Creative Decolonizing Strategies

Drawing Wisdom is a Hello Cool World collaborative project. We make films, launch campaigns, hold workshops, and create teaching resources. All designed to celebrate Indigenous resilience.
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Drawing Wisdom Presents: Na’tsa’mat, a healing journey – a short film created by Hello Cool World in collaboration with VACPC.

September 12, 2017, For Immediate release: Family members and loved ones of the Missing and Murdered Indigenous Women and Girls (MMIWG) have long called for a National Inquiry. The newly elected Federal Government was quick to make the announcement that the Inquiry would start in September 2016. Now close to a year in, with the resignations of commissioners and staff, many family members are calling for changes to the process.

Na’tsa’mat, a healing Journey is a short 6 minute film created by Drawing Wisdom and Hello Cool World in collaboration with the Vancouver Aboriginal Community Policing Centre (VACPC). Says VACPC Coordinator Norm Leech: "Now that the Inquiry has begun hearings, it's critical that the public understands how important the process is for the families and friends. With this film we want people to know that healing is the real goal, and it's entirely possible. But we need support, knowledge and resources to do it ourselves.”

The Inquiry must accept that it will produce a report with recommendations but it will not heal families or communities. Like it or not, that work will continue to fall to the families themselves and the frontline agencies that have been supporting them from the start. The... (more)

With the National Inquiry into Missing and Murdered Indigenous Women and Girls in the news, it's timely that we've released this short video made in collaboration with Hello Cool World Media and VACPC.

Na'tsa'mat, a healing journey, explores different ways of healing from trauma, through traditions, through dance and through counselling. This short film takes a gentle strengths-based approach to difficult subject matter. 

"We're talking about Indigenous women, who are some of the most marginalized people in our country. We really need to not stereotype them, they need to be seen as individuals, as real people." ~ Billie Jeanne Sinclair

Sinclair shares a deeply personal example of how important this is. When her aunt Georgina Papin went missing, the images that were shown on the media stereotyped her. Na'tsa'mat co-director Jada-Gabrielle Pape says: "I have used this example in cultural safety workshops, how Georgina Papin's mug shot was used instead of reaching out to her family, to those who loved her, to find a photo that represents her life."  This is what Sinclair is doing, with her Butterflies in Spirit tee shirt she shows her aunt's image as the beaufiful, gregarious, lively women her family thinks of when they remember her.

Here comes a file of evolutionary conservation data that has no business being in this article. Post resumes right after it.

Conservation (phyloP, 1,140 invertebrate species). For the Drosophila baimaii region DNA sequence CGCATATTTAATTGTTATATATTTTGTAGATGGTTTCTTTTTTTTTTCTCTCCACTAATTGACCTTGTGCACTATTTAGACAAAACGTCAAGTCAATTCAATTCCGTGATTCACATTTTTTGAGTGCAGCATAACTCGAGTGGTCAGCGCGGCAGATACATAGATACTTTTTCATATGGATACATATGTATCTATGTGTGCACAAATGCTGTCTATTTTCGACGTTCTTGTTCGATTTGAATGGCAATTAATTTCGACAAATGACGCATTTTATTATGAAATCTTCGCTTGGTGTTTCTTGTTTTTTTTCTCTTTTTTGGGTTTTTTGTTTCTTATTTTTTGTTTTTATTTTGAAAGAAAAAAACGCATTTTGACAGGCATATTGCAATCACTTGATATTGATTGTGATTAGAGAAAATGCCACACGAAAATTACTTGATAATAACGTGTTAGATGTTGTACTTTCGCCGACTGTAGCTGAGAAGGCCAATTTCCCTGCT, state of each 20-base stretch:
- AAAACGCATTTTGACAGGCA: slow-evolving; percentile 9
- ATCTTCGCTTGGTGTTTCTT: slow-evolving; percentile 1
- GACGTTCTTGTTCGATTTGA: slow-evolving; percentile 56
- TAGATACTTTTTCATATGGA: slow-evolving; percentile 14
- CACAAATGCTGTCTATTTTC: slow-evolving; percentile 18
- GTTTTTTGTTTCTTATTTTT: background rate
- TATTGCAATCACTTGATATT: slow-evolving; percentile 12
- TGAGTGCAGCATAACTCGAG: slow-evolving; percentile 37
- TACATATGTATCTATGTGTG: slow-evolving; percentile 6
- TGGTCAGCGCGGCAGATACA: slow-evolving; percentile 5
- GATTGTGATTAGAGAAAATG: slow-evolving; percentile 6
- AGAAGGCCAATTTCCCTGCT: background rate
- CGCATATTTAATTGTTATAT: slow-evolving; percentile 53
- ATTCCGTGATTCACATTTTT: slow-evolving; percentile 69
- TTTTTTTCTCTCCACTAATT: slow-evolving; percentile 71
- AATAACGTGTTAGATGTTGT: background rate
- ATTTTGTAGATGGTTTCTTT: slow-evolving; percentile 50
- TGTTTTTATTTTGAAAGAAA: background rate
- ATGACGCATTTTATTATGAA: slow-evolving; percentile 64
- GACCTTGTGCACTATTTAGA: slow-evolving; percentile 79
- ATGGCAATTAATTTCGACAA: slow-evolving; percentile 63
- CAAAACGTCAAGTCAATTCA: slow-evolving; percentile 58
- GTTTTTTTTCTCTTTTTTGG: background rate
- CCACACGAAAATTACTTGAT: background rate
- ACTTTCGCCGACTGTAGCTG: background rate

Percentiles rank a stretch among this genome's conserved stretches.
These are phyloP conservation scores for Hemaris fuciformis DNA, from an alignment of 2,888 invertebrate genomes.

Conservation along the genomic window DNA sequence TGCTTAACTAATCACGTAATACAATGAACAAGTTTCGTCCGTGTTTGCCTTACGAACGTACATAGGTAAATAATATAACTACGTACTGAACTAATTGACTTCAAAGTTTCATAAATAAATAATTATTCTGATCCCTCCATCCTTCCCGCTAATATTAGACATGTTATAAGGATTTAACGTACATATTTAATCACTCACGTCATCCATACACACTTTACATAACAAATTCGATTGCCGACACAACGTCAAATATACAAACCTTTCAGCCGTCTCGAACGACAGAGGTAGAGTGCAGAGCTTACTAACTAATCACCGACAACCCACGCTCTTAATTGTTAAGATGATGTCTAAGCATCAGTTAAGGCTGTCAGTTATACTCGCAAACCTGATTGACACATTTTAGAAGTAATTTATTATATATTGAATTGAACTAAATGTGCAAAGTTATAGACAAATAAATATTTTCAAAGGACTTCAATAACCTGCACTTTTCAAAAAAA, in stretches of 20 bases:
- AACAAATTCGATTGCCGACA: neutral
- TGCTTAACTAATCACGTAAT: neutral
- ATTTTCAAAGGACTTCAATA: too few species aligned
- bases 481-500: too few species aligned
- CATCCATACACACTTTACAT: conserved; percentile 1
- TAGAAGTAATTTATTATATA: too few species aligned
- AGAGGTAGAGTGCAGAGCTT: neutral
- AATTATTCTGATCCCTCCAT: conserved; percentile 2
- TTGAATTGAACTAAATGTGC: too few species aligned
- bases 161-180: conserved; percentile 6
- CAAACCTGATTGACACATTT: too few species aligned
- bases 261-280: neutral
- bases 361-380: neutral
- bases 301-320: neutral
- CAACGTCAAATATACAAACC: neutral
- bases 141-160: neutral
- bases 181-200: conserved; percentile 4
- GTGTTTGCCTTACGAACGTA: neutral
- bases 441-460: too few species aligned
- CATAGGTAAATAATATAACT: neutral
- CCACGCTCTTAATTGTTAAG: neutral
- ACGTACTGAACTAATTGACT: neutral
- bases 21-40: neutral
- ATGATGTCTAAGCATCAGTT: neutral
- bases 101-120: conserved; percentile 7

Butterlies in Spirit dance group founder, and Na'tsa'mat program coordintor Lorelei Williams... (more)

by Jada-Gabrielle Pape, Saanich & Snuneymuxw Nations

Wellness is different than well-being. To me wellness puts more of a focus on the physical aspect of health. In healthcare we often hear about “wellness fairs” where people can collect brochures about heart-health, back-health, healthy-eating, sexual-health or sleeping tips or ways to fit exercise into our daily routines.

Our physical health is only one of the fibres woven into the fabric of our lives. While we see wide focus on wellness it is well-being that really interests me. Well-being encompasses the notion of BEING.

I come from a people whose history stems from a little bay on the Saanich Peninsula of Vancouver Island, British Columbia. We know ourselves to be salmon people. Some of us gather medicine in our traditional territory. We pray - sometimes together and sometimes alone. We used to travel by canoe and on foot. These identifiers contribute to my overall wellbeing and these fibres are some of the strands that make up the fabric of my life — my life, as an Indigenous woman, as a Saanich and Snuneymuxw woman, as a mother, a daughter, a community member, they all contribute to my wellbeing.

Many of my family members are my teachers. When I told one of my uncles, “My friend is really sad these days.” I said to him, “It’s like her heart is hurt.”

He said to me, “Think about... (more)